‘Wronged’ customers wait up to four years for Ombudsman resolution
The revelation came to light after representatives from the FOS were quizzed by the Treasury Committee about its backlog of cases.
Nausicaa Delfas, interim chief executive and chief ombudsman at FOS, said that when she took on the role last year some complainants were waiting up to four years for their case to be looked at.
Delfas said the FOS was committed to have no cases more than 18-months-old by the end of this financial year and claimed the service was making ‘significant inroads’ into the backlog of cases.
When Delfas joined the FOS in May 2021, the service had 90,000 unallocated cases – those that had not yet been looked at. This figure has since been halved, with about 43,000 unallocated cases now outstanding, and the oldest cases being dealt with first.
Ms Delfas said: “We’re going to continue on that path, it’s one of our top priorities to get through that backlog so that we can get into a steady state.”
She admitted that if someone took a case to the FOS now it would take about seven months for their case to be resolved – but she was hoping the typical case time would be reduced to four months.
The Financial Ombudsman Service is a free service that settles complaints between consumers and businesses that provide financial services. It can order firms to put things right and compensate customers.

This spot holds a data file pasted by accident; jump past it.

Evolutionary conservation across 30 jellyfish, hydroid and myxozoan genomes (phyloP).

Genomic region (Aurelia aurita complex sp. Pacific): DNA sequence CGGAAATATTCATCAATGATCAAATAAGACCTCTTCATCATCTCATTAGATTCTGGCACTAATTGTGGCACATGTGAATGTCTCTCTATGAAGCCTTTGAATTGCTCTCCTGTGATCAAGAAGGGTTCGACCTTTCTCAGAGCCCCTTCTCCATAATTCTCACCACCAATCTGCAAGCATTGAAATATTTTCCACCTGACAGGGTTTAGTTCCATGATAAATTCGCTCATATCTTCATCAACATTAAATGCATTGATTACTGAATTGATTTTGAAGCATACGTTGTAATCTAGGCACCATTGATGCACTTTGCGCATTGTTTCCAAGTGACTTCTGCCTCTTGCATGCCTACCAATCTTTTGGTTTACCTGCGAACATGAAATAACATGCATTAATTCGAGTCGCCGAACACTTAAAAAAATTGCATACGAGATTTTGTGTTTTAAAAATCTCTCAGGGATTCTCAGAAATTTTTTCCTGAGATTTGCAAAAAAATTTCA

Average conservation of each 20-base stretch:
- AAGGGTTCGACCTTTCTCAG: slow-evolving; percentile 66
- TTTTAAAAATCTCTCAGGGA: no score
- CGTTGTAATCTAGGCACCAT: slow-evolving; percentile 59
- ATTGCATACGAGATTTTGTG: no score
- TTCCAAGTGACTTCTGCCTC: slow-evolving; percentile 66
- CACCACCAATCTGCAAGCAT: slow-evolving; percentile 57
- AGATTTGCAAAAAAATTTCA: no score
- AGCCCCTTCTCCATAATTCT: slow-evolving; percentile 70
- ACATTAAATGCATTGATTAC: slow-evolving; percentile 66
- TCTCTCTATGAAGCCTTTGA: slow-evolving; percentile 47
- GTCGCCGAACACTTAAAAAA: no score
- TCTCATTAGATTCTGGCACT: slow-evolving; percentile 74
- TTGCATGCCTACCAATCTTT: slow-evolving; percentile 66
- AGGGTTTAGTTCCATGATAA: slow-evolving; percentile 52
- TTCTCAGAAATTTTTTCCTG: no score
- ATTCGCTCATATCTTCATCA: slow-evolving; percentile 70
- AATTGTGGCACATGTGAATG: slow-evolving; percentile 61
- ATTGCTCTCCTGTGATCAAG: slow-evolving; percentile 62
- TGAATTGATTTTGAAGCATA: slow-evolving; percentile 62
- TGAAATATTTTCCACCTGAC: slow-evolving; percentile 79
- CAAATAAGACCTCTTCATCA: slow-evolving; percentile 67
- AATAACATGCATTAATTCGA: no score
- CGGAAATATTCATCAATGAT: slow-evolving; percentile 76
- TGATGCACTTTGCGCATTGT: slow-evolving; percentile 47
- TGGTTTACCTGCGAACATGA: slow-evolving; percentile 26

The committee heard the ombudsman service had received many pandemic-related complaints such as those concerning wedding insurance, travel insurance and health insurance. Other cases included high-cost, unaffordable lending and guarantor loans.
Jenny Ross, Which? Money editor, said: “It is shocking that some victims of financially and emotionally devastating crimes like bank transfer fraud have been left in limbo for years. It is vital that the ombudsman makes good on this pledge to clear the backlog of cases quickly and fairly.
“The huge rise in push payment scam complaints suggests victims are still facing a lottery when it comes to getting their money back, highlighting why urgent action is needed to make sure banks treat victims fairly in the first place.
“The government must make good on its commitment to legislate to make reimbursement mandatory in a way that ensures victims get fair and consistent treatment. The regulator must also ensure it is ready to act the moment that legislation is passed.”